Hong Kong’s first money market ETF draws investors with expected 1.5 per cent return, low risk
The city’s first money market ETF is expected to see higher annualised returns in coming quarters, tracking gains in Hibor as US interest rates inch higher
Hong Kong’s first money market exchange traded fund (ETF) has drawn HK$1 billion (US$127.4 million) in investment from institutional investors, and its fund manager CSOP Asset Management expects additional capital flows amid the search for safe havens as the trade row between the US and China heats up.
The CSOP HKD MM ETF is benchmarked with the three-month Hong Kong Dollar Interest Settlement Rate, commonly known as Hong Kong Interbank Offered Rate or Hibor.
Higher yields as the city’s Hibor rate inches upwards is expected to be another drawing card for institutional and retail investors alike, the fund manager said.
The ETF debuted on the Hong Kong stock exchange on Wednesday and saw total trading volume reach HK$42 million by the market close.
“This is not bad for a new ETF on the first day of trading,” said Melody He, head of sales and product strategy at CSOP, the overseas arm of China Southern Fund Management, one of the country’s largest asset managers.
“We have seen enthusiastic institutional response during the initial offering period [of this fund]. I think that shows investors are getting more interested in low-risk, more liquid assets at the moment,” she added.
Fred Zhang, senior portfolio manager for CSOP, said mainland China’s money market fund sector has thrived with the prevalence of e-commerce and digital payments. By the end of 2017, the sector has already reached 7 trillion yuan in size.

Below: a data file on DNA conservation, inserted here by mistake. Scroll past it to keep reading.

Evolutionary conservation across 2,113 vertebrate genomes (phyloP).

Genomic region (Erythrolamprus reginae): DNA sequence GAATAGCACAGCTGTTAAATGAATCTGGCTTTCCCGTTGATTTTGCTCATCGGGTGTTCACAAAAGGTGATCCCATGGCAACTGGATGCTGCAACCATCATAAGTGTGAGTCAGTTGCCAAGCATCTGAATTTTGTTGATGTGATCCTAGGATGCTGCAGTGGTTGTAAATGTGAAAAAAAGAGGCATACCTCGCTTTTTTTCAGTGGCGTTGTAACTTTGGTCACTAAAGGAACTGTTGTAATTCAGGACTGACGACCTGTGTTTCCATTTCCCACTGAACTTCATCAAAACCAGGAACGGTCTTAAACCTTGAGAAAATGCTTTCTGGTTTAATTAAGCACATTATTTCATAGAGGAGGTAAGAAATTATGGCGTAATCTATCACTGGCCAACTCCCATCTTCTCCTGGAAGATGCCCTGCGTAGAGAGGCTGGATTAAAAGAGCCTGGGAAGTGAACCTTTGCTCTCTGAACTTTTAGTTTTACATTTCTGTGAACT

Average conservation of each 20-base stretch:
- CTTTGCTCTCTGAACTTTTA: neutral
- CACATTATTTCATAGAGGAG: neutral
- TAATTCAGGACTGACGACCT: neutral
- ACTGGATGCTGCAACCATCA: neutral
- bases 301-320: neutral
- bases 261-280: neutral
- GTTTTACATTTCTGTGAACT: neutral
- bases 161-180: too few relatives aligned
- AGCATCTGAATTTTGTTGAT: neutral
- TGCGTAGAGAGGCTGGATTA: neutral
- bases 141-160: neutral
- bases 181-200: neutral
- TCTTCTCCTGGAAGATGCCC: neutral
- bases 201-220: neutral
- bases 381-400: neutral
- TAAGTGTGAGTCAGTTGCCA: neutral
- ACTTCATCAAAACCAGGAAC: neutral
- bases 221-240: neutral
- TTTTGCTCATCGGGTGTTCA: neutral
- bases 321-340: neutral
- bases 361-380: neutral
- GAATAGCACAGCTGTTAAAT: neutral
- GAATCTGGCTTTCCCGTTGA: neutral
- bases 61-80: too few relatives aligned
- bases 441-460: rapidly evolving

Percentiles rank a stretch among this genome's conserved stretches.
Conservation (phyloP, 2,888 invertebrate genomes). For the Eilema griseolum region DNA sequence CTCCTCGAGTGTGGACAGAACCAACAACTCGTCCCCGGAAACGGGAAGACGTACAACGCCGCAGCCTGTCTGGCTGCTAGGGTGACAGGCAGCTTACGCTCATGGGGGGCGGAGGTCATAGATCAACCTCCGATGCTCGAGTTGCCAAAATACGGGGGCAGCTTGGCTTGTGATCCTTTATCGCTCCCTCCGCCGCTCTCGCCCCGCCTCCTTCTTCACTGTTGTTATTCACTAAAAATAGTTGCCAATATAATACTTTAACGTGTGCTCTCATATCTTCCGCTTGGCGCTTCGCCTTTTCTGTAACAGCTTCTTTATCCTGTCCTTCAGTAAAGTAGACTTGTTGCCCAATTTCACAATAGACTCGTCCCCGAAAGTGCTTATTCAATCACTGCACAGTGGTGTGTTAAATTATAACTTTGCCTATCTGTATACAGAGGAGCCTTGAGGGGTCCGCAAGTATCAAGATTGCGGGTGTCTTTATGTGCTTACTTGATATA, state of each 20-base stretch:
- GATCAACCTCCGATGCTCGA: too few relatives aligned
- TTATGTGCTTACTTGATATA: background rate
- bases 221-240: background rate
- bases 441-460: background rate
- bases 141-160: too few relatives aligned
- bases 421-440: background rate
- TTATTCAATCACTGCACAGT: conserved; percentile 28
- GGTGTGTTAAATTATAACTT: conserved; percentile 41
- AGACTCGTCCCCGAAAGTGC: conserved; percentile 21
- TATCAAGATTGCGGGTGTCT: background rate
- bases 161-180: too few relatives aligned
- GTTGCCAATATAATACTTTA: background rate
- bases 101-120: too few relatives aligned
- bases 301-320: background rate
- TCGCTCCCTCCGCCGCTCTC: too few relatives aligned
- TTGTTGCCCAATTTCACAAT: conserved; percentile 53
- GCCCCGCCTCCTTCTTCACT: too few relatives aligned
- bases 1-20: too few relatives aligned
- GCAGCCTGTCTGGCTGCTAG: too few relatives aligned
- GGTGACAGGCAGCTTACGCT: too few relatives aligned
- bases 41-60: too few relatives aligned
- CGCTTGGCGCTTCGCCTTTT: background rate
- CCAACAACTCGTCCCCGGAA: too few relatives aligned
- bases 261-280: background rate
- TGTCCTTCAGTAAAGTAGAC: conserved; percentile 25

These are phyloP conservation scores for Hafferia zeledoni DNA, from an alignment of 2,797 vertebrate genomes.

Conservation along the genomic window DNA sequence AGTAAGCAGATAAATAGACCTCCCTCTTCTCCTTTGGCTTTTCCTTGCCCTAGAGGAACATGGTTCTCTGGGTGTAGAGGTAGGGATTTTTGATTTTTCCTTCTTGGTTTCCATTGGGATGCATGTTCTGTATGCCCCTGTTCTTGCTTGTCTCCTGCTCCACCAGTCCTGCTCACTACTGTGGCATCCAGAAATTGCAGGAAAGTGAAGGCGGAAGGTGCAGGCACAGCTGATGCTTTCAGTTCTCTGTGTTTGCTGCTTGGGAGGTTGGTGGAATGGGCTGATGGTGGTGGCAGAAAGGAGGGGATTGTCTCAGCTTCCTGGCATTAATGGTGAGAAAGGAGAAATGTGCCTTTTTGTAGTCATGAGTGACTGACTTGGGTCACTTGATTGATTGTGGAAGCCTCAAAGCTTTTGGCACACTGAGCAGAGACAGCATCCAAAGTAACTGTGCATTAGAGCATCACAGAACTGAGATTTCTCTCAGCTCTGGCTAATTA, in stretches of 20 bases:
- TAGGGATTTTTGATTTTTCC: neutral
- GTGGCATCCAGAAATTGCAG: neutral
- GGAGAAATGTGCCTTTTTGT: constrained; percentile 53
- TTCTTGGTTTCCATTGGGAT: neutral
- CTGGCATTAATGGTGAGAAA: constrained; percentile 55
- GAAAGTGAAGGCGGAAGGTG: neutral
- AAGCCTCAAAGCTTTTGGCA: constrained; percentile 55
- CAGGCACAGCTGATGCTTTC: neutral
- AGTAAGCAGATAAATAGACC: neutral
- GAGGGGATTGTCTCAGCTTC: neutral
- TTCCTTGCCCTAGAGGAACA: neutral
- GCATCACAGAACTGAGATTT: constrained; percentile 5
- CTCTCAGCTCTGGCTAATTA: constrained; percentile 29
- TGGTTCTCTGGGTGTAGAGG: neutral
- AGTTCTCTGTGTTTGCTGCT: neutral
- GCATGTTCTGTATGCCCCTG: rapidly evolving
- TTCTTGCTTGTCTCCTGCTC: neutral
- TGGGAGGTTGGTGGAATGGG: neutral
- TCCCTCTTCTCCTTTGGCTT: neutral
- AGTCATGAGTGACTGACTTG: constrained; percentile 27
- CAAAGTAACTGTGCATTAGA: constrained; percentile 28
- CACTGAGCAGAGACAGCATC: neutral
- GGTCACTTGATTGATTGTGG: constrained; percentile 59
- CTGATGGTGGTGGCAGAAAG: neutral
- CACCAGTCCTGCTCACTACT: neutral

But comparatively, Hong Kong’s money market fund sector is still at an “infant stage”, Zhang said, as the city has more than 40 registered money market funds with total assets under management close to HK$138 billion.
“Now is a good time for Hong Kong’s money market to catch up, as investor interest is growing. ”
Zhang expected money market funds to become a more popular cash management tool, as the city’s interest rate will follow the US higher after the Federal Reserve entered the rate tightening cycle, ending a long period of extremely low interest rates.
China is also continuing the deleveraging process, draining capital from the market.
The ETF, meanwhile, provides investors a convenient tool to invest in the money market, he added.
The money market fund is a type of open-ended mutual fund that invests in easily accessible and cash equivalent assets, like short-term debt securities. The fund is characterised as a low risk, low return investment.
Zhang said the ETF will invest mainly in Hong Kong dollar denominated short-term deposits. With a management fee of 0.3 per cent per annum, the fund is expected to achieve around 1.5 per cent annualised return after fees.
As the Hibor is expected to continue rising in the second half of the this year, Zhang said the investment returns will also increase.